Six Rules for terminations: Firing Fast does not mean firing Stupidly!

by Michael Haberman on March 5, 2014 · 1 comment

 

Being careful in hiring and firing is important.

Being careful in hiring and firing is important.

I am a firm believer in the idea of the concept of hiring slow and fire fast as the best way to select employees and the best way to protect your company in an employment relationship gone awry. You can read more here, here, here and here. However firing someone fast does not mean you do it stupidly.

Rules for terminating an employee

Rule #1

NEVER fire anyone on the spot. There is generally too much emotion wrapped up in firing someone on the spot. If you want to get them out of the building at that moment have them leave and come back the following day for a meeting. Get someone else involved that does not have the emotional investment that you have. In some cases that is HR, in some cases it is another manager, or it may even be a third party, such as an HR consultant.

Rule #2

Ask “How have we handled this in the past?” Are you being consistent? That does not mean you have to be consistent, after all every situation has a unique set of circumstances, but it could appear that you are treating this person differently because of some protected category.

Rule #3

Is this termination a surprise to the employee? If that is the case then rethink what you are doing. There should never be a surprise termination. You should have been counseling that employee, documenting performance and trying to change behavior. The employee needs to know what they have been doing wrong and what is expected of them to correct that problem. Without that documentation your reason for termination may appear arbitrary and discriminatory. Now granted there are some situations where a single offense of a rule is grounds for immediate termination (actually next day termination), but if employees know these rules then there is no surprise.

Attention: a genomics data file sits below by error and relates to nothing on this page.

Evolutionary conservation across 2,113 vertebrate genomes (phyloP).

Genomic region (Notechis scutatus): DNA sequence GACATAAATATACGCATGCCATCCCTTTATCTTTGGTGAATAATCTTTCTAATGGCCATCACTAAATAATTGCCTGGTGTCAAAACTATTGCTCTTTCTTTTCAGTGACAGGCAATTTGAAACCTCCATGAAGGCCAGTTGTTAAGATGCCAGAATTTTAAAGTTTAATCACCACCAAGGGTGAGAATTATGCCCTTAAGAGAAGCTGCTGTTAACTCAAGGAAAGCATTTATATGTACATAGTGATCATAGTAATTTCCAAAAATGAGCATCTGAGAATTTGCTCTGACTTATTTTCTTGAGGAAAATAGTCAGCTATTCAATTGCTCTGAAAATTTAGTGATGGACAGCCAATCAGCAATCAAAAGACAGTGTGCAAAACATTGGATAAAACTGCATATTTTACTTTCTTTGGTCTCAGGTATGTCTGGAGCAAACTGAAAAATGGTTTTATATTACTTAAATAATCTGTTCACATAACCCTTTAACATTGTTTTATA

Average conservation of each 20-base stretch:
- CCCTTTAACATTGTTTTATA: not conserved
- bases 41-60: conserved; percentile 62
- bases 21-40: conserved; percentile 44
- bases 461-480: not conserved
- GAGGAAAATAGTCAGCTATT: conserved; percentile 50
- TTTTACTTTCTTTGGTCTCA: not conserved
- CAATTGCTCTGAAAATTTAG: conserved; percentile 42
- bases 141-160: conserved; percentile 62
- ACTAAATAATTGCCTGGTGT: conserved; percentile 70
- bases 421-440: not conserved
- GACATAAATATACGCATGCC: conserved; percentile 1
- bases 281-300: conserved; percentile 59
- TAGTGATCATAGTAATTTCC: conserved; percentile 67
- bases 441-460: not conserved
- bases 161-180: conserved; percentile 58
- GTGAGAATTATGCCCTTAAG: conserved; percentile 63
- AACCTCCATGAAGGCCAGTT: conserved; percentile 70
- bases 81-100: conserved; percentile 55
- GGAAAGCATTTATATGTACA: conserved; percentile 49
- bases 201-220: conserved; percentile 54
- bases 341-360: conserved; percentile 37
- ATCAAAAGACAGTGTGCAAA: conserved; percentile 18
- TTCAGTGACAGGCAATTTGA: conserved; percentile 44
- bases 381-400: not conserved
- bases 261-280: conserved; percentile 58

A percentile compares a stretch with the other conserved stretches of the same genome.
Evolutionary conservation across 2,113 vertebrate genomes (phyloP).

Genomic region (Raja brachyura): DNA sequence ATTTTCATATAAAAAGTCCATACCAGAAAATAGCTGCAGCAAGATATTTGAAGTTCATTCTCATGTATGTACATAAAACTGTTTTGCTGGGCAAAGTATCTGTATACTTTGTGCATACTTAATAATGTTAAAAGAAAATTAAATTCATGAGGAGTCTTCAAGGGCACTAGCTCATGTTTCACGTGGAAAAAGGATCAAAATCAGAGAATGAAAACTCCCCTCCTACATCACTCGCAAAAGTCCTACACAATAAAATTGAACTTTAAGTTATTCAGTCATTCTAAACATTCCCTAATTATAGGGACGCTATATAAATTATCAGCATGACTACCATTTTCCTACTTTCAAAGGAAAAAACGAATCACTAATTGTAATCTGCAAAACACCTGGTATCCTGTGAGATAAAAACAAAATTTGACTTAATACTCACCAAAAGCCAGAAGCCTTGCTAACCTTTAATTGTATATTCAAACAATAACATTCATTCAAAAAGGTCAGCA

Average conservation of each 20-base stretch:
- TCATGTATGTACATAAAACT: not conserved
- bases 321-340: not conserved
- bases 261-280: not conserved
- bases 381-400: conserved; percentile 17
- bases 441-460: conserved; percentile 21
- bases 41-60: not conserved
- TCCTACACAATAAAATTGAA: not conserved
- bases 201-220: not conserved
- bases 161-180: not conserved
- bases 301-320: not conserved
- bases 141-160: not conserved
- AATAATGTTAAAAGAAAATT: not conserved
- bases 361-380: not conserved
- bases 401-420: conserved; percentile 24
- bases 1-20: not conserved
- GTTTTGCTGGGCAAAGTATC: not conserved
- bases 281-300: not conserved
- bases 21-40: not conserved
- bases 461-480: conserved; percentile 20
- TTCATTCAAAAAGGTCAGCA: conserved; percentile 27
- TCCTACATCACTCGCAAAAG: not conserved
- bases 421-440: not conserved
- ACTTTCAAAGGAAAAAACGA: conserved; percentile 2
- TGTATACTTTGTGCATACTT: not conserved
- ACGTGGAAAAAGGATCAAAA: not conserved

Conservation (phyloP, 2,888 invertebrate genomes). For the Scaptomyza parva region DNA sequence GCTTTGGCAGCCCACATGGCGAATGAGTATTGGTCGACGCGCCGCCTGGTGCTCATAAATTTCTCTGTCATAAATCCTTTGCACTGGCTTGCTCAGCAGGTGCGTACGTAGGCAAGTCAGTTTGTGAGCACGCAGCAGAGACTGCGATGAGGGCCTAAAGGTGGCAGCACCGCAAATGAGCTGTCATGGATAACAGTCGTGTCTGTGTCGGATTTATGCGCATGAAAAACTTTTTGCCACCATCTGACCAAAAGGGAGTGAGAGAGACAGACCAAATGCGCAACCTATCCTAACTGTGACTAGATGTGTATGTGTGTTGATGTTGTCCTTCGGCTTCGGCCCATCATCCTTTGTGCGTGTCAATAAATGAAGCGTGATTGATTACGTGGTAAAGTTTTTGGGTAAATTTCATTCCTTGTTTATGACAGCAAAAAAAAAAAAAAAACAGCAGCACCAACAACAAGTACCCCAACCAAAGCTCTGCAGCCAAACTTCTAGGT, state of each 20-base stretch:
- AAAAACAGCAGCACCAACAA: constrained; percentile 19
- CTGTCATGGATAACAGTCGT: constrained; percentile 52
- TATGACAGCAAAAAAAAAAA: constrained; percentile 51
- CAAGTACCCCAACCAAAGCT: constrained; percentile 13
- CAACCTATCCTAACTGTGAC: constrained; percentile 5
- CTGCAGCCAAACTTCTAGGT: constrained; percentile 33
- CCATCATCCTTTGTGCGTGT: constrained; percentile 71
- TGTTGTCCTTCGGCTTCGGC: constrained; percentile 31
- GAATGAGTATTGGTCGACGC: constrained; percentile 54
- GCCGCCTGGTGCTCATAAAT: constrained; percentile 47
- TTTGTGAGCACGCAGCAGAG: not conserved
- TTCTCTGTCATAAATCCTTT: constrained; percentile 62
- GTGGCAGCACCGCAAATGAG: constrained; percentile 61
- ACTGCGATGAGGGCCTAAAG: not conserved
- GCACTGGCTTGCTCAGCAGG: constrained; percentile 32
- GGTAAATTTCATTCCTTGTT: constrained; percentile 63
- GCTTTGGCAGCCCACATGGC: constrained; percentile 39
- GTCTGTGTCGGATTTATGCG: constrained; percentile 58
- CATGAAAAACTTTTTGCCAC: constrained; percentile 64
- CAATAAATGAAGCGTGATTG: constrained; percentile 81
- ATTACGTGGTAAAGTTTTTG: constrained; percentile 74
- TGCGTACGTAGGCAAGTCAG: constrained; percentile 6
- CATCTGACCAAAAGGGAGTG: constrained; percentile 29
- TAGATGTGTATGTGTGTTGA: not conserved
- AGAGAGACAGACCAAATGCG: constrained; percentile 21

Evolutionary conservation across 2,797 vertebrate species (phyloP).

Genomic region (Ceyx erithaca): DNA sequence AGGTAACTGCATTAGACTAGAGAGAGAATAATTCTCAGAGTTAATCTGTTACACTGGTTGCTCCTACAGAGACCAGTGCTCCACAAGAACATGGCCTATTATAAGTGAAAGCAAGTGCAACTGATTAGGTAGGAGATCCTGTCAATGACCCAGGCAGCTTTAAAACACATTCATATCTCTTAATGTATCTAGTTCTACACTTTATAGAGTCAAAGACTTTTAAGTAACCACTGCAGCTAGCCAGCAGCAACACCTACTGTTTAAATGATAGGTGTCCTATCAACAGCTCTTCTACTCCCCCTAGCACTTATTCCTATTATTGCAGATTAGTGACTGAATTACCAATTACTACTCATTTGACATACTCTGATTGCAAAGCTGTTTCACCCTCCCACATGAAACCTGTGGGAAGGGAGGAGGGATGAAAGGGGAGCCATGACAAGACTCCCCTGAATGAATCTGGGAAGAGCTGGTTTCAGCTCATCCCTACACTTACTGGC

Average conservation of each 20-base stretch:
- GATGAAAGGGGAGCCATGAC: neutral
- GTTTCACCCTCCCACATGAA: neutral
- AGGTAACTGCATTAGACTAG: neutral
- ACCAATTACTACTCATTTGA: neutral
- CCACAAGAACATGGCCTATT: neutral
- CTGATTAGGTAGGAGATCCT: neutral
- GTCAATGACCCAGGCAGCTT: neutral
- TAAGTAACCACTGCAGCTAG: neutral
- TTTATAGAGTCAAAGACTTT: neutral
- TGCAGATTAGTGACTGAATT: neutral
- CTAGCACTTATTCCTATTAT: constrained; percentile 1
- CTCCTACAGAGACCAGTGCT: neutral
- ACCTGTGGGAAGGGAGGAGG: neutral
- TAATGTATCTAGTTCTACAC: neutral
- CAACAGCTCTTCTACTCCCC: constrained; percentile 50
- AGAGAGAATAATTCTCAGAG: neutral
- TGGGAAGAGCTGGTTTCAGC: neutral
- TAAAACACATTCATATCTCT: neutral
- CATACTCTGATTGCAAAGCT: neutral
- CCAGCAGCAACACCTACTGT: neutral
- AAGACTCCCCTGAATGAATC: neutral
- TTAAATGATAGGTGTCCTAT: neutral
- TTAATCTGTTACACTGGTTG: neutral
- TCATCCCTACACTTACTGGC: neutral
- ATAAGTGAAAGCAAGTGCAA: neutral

Rule #4

Make sure the reason for terminating someone is not a subtext for another reason. Have they made a claim of discrimination or harassment; complained about wages; taken a leave or taken too much leave; or complained about safety or some such activity? If they answer is “yes” then rethink what you are about to do. Firing someone for retaliation is as illegal as firing them due to discrimination. In fact retaliation claims are one of the fast growing areas of EEOC claims and one of the hardest to defend. So really look at why that person needs to be fired and look at who is doing the firing. In fact you may want to remove that person from the decision and have one or more independent evaluators make that decision.

Rule #5

Remember the employee, regardless of what they did, is a person. You should make every effort to treat them with dignity and professionalism. According to the Geneva Convention, even POWs are supposed to be treated with dignity. Look at how the reputations of those who did not treat people that way suffered. You don’t want to have the same fate. Focus on the behavior and performance in question and do not focus on them personally. Be private, be quiet and deal only with the facts. Don’t do what an employee called the “perp walk” of shame through the facility.

Rule #6

Protect yourself. Have two managers involved with the meeting and document what was said and done immediately afterwards. If for some reason you expect that the employee may be violent don’t hesitate to get security involved. Change passwords and computer access as quickly as possible. It is important to protect the company assets to the greatest extent possible. Lastly, if there is a great deal of difficulty with this; seek some outside help such as legal counsel.

Employment-at-will

I get asked all the time “Can’t we get rid of someone for any reason because we are an at-will employer?” EAW is not as bulletproof as people think it is. You cannot violate the law under the guise of EAW. It is called a “protected category” for a reason. EAW allows you to get rid of the person who is that toxic employee or the person that just does not have the get-up-and-go you would like to have in your company, but it does not give you a free hand without really investigating the underlying reasons for the termination.

In conclusion, none of this means that a termination has to go on forever. You do not want to let terminations linger. They are destructive and hurt morale. You do want to do them fast, in short time frames. You just want to avoid being stupid about it.

Image courtesy of Stuart Miles / FreeDigitalPhotos.net

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{ 1 comment… read it below or add one }

Cyril Kramar March 6, 2014 at 12:28 pm

Rule 0. Think before you act. Cant you use that person on some other position for example.

http://www.mcroygroup.com

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